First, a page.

CMP Transmission Rate Skyrockets 19.6% Due to Wind Power


Click here to read how the Maine ratepayer has been sold down the river by the Angus King cabal.

Maine Center For Public Interest Reporting – Three Part Series: A CRITICAL LOOK AT MAINE’S WIND ACT


(excerpts) From Part 1 – On Maine’s Wind Law “Once the committee passed the wind energy bill on to the full House and Senate, lawmakers there didn’t even debate it. They passed it unanimously and with no discussion. House Majority Leader Hannah Pingree, a Democrat from North Haven, says legislators probably didn’t know how many turbines would be constructed in Maine if the law’s goals were met." . – Maine Center for Public Interest Reporting, August 2010 Part 2 – On Wind and Oil Yet using wind energy doesn’t lower dependence on imported foreign oil. That’s because the majority of imported oil in Maine is used for heating and transportation. And switching our dependence from foreign oil to Maine-produced electricity isn’t likely to happen very soon, says Bartlett. “Right now, people can’t switch to electric cars and heating – if they did, we’d be in trouble.” So was one of the fundamental premises of the task force false, or at least misleading?" Part 3 – On Wind-Required New Transmission Lines Finally, the building of enormous, high-voltage transmission lines that the regional electricity system operator says are required to move substantial amounts of wind power to markets south of Maine was never even discussed by the task force – an omission that Mills said will come to haunt the state.“If you try to put 2,500 or 3,000 megawatts in northern or eastern Maine – oh, my god, try to build the transmission!” said Mills. “It’s not just the towers, it’s the lines – that’s when I begin to think that the goal is a little farfetched.”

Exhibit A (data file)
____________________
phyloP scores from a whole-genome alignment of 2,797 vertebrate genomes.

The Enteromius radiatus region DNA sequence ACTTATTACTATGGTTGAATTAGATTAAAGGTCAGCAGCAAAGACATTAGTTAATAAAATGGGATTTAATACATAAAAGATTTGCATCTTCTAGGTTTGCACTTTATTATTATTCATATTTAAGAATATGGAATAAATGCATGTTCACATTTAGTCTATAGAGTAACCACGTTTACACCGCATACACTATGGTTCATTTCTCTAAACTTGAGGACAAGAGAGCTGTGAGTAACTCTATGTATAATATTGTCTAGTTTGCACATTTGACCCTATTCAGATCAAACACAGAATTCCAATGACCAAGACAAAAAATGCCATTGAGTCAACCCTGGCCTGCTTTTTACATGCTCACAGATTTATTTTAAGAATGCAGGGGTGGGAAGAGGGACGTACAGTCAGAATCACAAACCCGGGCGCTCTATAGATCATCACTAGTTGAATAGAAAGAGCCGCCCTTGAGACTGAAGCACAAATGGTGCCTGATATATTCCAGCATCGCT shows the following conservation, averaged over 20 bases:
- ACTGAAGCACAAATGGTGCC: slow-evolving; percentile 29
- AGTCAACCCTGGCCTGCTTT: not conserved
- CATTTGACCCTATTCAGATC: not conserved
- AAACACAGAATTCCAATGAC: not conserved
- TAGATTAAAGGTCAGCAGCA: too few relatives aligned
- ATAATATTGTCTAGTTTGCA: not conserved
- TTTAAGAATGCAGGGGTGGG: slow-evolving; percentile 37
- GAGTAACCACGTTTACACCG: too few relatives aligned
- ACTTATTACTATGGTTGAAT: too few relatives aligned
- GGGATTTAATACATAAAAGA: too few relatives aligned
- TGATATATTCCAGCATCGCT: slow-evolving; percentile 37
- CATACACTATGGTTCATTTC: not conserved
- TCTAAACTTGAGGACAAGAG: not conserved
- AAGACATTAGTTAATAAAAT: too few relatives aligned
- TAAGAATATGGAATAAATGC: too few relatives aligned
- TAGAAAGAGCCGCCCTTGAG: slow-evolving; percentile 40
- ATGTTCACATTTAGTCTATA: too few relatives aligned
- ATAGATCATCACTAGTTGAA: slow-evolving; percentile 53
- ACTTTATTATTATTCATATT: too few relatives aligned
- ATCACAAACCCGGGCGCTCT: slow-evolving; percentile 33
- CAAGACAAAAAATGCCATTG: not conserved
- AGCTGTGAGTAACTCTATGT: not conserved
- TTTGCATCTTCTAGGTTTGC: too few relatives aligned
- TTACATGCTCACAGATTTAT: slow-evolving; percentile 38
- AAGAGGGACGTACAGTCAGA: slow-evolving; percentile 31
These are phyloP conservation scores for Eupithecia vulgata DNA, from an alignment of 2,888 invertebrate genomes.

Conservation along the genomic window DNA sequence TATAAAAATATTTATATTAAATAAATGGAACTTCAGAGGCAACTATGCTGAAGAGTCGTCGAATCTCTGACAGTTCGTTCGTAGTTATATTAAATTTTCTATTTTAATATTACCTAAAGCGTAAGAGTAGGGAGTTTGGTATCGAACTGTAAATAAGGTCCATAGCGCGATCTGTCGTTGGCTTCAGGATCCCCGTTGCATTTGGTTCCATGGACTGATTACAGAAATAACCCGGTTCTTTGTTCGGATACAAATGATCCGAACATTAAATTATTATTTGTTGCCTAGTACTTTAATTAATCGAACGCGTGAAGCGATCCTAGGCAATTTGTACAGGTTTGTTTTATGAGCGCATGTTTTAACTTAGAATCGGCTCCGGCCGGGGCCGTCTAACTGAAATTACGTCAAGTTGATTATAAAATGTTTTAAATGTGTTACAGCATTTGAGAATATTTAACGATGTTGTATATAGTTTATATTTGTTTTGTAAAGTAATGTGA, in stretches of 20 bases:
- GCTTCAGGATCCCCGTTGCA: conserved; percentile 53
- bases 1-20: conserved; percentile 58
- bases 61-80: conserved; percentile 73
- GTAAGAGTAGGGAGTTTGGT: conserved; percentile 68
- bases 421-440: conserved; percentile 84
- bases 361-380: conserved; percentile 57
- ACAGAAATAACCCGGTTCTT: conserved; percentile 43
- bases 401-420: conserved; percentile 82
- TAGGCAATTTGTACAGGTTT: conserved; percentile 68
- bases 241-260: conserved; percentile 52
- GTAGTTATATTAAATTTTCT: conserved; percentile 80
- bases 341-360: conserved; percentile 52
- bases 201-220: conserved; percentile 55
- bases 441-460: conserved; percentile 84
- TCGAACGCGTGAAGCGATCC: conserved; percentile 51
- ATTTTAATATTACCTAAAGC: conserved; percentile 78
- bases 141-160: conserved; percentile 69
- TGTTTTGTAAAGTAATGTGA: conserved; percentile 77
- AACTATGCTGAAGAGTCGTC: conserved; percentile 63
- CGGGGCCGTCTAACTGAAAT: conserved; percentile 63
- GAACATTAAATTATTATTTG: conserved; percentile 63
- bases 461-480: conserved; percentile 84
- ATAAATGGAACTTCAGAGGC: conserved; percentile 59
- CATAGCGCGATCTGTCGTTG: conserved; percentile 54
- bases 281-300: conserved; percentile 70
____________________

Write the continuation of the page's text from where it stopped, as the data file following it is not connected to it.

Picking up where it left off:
Not yet a member?

Sign up today and lend your voice and presence to the steadily rising tide that will soon sweep the scourge of useless and wretched turbines from our beloved Maine countryside. For many of us, our little pieces of paradise have been hard won. Did the carpetbaggers think they could simply steal them from us?

We have the facts on our side. We have the truth on our side. All we need now is YOU.

“First they ignore you, then they laugh at you, then they fight you, then you win.”

 -- Mahatma Gandhi

"It's not whether you get knocked down: it's whether you get up."
Vince Lombardi 

Task Force membership is free. Please sign up today!

Hannah Pingree on the Maine expedited wind law

Hannah Pingree - Director of Maine's Office of Innovation and the Future

"Once the committee passed the wind energy bill on to the full House and Senate, lawmakers there didn’t even debate it. They passed it unanimously and with no discussion. House Majority Leader Hannah Pingree, a Democrat from North Haven, says legislators probably didn’t know how many turbines would be constructed in Maine."

© 2024   Created by Webmaster.   Powered by

Badges  |  Report an Issue  |  Terms of Service